If there's one thing Kacey Musgraves has proven throughout her career thus far, it's that she's someone who isn't afraid to speak her mind.
The Texas-born country singer has delivered nothing but raw honesty throughout the four albums she’s crafted, whether it's in the form of a glittering love song or a banjo-laced anthem telling off naysayers.
With her upcoming set at Glastonbury under a week away, we're considering Musgraves’ impactful songwriting, further examining what lies within the golden tier of her work.
After struggling to get radio play on her first album, Musgraves took shots at the male-dominated country radio scene in the only way she knows how: a sassy song. ‘Good Ol’ Boys Club’ gave Musgraves the chance to say her piece - coincidentally arriving one month after the infamous Tomato-gate controversy sparked - letting industry folks know that she’s doing things her own way (something that’s clearly worked out just fine).
Arguably the saddest of all the star-crossed tunes, ‘Hookup Scene’ breaks down the woes of dating after a relationship ends. The melancholy narrative is both an admission of taking a relationship for granted, while also serving as a cautionary tale for taken listeners; “if you’ve got someone to love / and you’ve almost given up / hold on tight despite the way they make you mad / ‘cause you might not even know that you don’t have it so bad”. Topped off with a somber acoustic melody, it’s an ironically tear-jerking assessment of hooking up.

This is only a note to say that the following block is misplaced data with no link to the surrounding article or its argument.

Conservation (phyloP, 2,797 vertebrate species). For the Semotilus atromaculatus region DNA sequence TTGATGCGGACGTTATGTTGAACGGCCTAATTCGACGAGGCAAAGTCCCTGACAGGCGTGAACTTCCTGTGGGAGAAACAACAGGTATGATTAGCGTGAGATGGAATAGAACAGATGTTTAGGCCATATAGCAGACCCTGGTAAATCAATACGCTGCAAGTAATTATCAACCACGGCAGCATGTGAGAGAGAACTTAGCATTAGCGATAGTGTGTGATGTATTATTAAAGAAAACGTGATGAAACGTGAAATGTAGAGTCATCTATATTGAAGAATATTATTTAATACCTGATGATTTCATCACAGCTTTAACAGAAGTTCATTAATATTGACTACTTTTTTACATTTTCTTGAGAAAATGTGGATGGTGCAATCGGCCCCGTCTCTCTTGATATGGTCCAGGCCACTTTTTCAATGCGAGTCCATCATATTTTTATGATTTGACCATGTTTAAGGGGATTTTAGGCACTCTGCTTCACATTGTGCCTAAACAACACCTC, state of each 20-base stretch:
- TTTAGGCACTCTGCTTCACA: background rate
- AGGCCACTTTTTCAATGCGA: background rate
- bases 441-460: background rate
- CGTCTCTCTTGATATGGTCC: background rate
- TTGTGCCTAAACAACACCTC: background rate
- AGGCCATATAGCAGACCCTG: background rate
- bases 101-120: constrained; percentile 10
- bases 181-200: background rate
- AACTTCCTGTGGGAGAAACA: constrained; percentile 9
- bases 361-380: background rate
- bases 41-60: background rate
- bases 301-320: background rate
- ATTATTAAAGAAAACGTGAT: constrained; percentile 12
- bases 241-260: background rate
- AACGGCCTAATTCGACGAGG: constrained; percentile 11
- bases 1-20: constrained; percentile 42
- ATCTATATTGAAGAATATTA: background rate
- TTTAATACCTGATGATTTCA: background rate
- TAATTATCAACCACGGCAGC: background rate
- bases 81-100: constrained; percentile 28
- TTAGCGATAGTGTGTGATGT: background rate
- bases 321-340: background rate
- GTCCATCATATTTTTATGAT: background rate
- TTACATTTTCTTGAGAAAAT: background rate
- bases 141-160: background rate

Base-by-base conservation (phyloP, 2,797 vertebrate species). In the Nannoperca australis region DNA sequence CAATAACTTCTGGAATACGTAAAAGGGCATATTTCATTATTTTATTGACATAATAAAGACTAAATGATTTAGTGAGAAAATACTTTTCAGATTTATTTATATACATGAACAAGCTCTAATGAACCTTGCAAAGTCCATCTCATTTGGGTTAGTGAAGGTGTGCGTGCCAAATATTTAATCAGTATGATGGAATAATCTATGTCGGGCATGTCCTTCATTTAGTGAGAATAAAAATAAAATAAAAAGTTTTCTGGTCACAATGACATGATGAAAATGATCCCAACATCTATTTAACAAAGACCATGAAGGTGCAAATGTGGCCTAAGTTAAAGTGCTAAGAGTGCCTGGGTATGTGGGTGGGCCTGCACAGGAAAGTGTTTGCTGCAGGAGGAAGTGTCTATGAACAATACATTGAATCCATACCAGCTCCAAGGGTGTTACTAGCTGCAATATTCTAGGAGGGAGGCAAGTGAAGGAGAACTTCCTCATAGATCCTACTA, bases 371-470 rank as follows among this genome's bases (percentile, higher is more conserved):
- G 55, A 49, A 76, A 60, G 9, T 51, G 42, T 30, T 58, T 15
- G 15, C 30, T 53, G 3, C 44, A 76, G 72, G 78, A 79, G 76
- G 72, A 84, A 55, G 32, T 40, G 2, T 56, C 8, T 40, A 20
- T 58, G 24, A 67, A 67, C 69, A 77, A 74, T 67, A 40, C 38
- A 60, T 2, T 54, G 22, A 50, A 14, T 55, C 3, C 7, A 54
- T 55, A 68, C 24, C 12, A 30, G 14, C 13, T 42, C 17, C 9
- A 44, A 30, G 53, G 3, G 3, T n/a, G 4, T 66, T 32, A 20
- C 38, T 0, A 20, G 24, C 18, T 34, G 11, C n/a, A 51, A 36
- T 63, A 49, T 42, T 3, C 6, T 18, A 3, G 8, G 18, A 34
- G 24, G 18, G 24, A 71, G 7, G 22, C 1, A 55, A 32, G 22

Four years after A Very Kacey Christmas showcased Musgraves’ ability to write a lovely holiday tune, Musgraves struck gold again with her sparkling Troye Sivan-collab ‘Glittery’. The duet highlights Musgraves’ velvet vocals as she and Sivan trade verses, coming together for a romantic chorus that’s sure to even have Santa swooning.
A much more upbeat take on Musgraves’ self-proclaimed “tragedy” of star-crossed, this calls back to the disco-inspired sounds of Golden Hour. The track reassures fans (and the singer herself) that she will be able to move forward after her divorce, complete with an empowering Madonna-esque bridge amongst a bouncy flute and rolling bongo drums.